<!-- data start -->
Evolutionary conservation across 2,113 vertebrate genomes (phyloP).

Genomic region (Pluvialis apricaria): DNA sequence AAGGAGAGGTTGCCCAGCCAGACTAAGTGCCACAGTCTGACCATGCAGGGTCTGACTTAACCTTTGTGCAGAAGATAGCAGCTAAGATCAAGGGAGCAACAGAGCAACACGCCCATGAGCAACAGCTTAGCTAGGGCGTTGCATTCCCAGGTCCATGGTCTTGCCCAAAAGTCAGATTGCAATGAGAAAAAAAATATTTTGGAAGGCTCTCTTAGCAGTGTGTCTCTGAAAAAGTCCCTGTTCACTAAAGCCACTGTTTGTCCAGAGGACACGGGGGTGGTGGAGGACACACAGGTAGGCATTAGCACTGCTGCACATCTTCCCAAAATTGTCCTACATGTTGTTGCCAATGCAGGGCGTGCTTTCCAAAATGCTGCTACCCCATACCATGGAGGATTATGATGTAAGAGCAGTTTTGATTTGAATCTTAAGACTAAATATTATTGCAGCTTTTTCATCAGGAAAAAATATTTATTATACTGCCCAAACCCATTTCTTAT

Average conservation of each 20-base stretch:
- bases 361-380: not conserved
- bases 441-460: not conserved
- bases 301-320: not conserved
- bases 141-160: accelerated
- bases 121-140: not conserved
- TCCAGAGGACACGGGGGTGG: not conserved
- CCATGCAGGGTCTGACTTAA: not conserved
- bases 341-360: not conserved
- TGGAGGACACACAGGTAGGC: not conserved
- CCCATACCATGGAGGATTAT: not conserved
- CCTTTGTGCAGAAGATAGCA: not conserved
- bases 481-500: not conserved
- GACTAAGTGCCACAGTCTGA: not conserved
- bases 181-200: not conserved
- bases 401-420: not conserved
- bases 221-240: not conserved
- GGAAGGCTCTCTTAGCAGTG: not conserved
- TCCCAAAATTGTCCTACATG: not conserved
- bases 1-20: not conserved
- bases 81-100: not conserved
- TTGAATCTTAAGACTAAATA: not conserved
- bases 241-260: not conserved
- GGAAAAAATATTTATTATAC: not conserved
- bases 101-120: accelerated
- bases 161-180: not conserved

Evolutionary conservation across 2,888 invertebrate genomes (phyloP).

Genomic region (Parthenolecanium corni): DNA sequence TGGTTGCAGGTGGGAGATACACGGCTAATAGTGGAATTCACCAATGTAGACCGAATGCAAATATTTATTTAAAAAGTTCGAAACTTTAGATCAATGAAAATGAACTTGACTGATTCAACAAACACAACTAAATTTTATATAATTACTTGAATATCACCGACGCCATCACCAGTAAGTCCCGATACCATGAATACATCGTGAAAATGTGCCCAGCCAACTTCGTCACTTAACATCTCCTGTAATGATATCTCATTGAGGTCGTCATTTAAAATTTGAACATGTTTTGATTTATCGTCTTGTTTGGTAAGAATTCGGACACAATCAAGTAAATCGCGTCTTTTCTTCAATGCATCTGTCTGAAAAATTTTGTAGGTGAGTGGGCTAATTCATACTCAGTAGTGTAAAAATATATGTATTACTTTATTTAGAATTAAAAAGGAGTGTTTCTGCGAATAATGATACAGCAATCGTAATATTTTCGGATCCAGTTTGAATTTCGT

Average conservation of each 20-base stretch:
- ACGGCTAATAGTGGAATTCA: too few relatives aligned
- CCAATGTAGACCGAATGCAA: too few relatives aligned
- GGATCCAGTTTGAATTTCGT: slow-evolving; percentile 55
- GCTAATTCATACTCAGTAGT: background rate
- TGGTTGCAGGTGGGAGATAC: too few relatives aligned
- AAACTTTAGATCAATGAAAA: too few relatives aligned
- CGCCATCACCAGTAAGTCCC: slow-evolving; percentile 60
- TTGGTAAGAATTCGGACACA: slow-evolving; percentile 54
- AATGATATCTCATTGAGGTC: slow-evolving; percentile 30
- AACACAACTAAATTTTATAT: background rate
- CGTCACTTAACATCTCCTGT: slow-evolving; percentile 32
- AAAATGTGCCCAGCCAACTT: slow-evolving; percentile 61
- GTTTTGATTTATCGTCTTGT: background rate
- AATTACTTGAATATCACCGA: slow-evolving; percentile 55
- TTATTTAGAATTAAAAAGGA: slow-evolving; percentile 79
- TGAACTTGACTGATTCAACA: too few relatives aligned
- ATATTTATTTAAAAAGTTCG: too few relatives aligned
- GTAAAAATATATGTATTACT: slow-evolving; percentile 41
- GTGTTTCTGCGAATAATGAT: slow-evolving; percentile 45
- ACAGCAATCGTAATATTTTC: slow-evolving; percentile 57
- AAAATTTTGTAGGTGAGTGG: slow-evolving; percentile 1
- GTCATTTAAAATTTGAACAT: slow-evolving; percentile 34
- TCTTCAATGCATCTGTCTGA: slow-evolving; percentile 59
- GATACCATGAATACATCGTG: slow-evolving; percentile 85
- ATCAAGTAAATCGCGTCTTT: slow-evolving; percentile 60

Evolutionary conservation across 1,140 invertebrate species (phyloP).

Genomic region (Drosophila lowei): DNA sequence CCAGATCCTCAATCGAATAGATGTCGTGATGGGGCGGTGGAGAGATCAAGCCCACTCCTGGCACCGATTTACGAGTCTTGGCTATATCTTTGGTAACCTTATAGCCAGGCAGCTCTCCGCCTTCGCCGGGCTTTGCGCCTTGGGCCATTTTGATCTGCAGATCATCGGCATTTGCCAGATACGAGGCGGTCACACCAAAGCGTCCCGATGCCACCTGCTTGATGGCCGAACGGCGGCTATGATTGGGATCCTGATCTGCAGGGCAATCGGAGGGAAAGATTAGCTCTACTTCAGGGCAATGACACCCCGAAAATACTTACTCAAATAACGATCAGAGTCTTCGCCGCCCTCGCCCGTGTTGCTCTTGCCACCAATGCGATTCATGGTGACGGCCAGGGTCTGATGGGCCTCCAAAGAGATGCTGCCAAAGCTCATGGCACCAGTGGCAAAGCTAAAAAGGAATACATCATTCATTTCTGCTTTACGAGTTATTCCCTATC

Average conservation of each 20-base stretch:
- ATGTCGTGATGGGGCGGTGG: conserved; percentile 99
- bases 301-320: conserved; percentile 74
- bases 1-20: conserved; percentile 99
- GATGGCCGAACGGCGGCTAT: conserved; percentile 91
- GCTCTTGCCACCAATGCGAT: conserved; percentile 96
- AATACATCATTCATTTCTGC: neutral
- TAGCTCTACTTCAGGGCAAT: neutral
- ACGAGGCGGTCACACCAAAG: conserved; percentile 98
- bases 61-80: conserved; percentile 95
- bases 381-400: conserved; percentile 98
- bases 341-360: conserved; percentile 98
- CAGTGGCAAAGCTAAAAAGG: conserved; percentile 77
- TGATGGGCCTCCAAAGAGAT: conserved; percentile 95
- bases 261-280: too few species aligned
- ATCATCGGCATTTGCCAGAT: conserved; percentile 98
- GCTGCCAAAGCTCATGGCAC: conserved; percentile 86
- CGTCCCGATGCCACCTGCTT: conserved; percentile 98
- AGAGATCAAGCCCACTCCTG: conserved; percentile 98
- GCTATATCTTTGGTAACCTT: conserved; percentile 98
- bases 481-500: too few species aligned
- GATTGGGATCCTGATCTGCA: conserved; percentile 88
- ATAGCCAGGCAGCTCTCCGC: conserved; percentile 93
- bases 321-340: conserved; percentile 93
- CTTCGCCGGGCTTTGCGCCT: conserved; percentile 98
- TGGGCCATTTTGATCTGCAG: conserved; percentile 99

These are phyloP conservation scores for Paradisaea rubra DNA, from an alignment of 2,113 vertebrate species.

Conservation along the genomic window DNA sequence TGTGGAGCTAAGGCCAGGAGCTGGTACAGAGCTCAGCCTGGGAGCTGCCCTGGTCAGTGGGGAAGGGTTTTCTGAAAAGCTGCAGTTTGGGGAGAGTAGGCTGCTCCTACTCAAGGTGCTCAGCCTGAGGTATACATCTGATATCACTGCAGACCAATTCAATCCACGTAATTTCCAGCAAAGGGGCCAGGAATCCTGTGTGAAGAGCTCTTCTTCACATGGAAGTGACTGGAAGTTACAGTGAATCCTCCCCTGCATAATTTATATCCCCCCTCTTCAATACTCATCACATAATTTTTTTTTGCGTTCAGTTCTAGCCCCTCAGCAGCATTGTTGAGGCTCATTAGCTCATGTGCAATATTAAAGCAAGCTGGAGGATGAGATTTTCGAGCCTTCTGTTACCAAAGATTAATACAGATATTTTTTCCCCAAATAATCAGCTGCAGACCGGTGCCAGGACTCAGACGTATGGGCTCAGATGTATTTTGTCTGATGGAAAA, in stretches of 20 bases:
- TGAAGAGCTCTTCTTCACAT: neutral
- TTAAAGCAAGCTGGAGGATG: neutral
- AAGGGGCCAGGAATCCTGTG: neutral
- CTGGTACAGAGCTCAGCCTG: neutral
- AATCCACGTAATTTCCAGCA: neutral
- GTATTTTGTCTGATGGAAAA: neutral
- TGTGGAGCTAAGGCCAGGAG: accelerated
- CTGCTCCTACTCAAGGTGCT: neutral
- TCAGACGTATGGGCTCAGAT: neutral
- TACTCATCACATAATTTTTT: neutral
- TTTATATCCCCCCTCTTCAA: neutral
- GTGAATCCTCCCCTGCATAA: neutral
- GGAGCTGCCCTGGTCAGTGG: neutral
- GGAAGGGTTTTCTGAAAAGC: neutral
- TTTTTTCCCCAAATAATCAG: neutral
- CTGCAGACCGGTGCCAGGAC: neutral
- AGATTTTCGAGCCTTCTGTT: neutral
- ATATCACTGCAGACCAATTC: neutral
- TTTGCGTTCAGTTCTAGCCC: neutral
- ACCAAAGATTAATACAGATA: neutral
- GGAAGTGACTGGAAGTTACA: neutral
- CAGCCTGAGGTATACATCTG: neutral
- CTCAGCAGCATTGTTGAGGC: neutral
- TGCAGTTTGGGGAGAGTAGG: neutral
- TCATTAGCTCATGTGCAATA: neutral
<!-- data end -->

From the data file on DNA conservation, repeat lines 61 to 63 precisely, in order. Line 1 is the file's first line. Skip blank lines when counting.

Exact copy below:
- bases 301-320: conserved; percentile 74
- bases 1-20: conserved; percentile 99
- GATGGCCGAACGGCGGCTAT: conserved; percentile 91